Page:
With Time Warner paying $583 million to become a part-owner of Hulu, all eyes turned to the Eye.
Owned by 21st Century Fox, Walt Disney Co. and Comcast in addition to Time Warner, Hulu is planning to launch a streaming service that will include live channels next year, potentially making it one of the more powerful virtual Multichannel Video Programming Distributors.
CBS has resisted investing in Hulu and some folks, including analyst Richard Greenfield of BTIG Research ask if a service that doesn’t include CBS would be an attractive-enough proposition for viewers.
Hulu is losing about $500 million a year, according to Greenfield, and needed Time Warner’s cash to build its MVPD and compete for content with Netflix and Amazon. With its investment, Time Warner gets all of its channels carried, which is why Greefield says valuing Hulu based on Time Warner’s investment overstates how much Hulu is worth.
The live video service Hulu is building aims to compete at a price point around $40 a month, but Greenfield figures it is already committed to license fees for programming of about $35 a month, with $12 a month going to Disney alone.
Which raises a couple of questions. Can Hulu afford to have CBS in its bundle? And can Hulu afford not to have CBS in its bundle?
Greenfield notes that CBS is getting more than $2 per sub from cable operators and would seek a premium from a newcomer like Hulu. CBS has shown no interest in investing in Hulu, which means it would benefit by licensing content to Hulu, boosting its top and bottom line, while not contributing losses, as Hulu does for its equity partners.
According to Greenfield, the new Hulu service relies heavily on sports, which would make excluding CBS and its two NFL packages, as well as March Madness, a problem for Hulu and create an opportunity for premium pricing for CBS.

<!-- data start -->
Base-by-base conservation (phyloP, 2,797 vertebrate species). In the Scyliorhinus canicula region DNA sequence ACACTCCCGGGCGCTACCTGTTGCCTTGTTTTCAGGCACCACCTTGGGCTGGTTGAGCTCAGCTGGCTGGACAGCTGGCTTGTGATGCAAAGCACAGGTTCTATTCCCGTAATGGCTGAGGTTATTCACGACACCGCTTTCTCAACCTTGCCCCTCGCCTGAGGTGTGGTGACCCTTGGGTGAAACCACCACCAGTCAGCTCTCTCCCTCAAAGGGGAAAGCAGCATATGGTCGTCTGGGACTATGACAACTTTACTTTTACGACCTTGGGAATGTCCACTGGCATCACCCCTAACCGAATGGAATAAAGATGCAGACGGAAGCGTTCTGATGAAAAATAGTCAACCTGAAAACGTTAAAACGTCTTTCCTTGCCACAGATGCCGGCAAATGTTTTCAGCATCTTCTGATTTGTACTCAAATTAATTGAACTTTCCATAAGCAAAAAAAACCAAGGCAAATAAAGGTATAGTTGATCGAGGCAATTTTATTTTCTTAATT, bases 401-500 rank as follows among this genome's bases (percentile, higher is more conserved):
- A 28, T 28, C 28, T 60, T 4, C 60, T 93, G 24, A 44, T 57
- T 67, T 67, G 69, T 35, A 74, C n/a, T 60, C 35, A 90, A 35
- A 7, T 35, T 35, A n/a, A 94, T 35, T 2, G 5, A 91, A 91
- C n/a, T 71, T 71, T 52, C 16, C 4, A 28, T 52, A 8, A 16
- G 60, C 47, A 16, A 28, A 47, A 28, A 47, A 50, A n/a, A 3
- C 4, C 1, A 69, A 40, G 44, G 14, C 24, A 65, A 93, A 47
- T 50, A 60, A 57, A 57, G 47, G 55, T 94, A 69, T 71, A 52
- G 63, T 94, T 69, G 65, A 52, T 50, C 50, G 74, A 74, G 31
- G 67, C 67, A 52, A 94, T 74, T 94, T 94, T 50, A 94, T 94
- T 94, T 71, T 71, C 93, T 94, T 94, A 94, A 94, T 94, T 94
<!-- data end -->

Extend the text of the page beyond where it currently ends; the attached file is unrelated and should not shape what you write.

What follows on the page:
Greenfield figures that Hulu should get CBS into the package sooner rather than later. If it waits, CBS could wind up in a combination with Viacom and Hulu would be forced to take an even more expensive package including MTV, Nickelodeon and other Viacom Networks.
During 21st Century Fox’s earnings call Tuesday, Greenfield got to run this by Fox CEO James Murdoch.
Murdoch said that Hulu wasn’t in discussions to add any more equity partners but was in negotiation with additional programming suppliers. He said Hulu was looking for a balance between having programming that would drive demand and consumption with an attractive price point.
He noted that viewers already can stream CBS programming via CBS All Access. “I think that does have an impact on how you would think about price and what you’d be willing to do to have it there,” he said.
Murdoch added that “I don’t think any one network given where we are today with Disney and Time Warner and the Fox products there, I don’t think any one particular network has hold-up value at this point. I think it’s a great proposition today. We’d like to make it better.”
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Jon has been business editor of Broadcasting+Cable since 2010. He focuses on revenue-generating activities, including advertising and distribution, as well as executive intrigue and merger and acquisition activity. Just about any story is fair game, if a dollar sign can make its way into the article. Before B+C, Jon covered the industry for TVWeek, Cable World, Electronic Media, Advertising Age and The New York Post. A native New Yorker, Jon is hiding in plain sight in the suburbs of Chicago.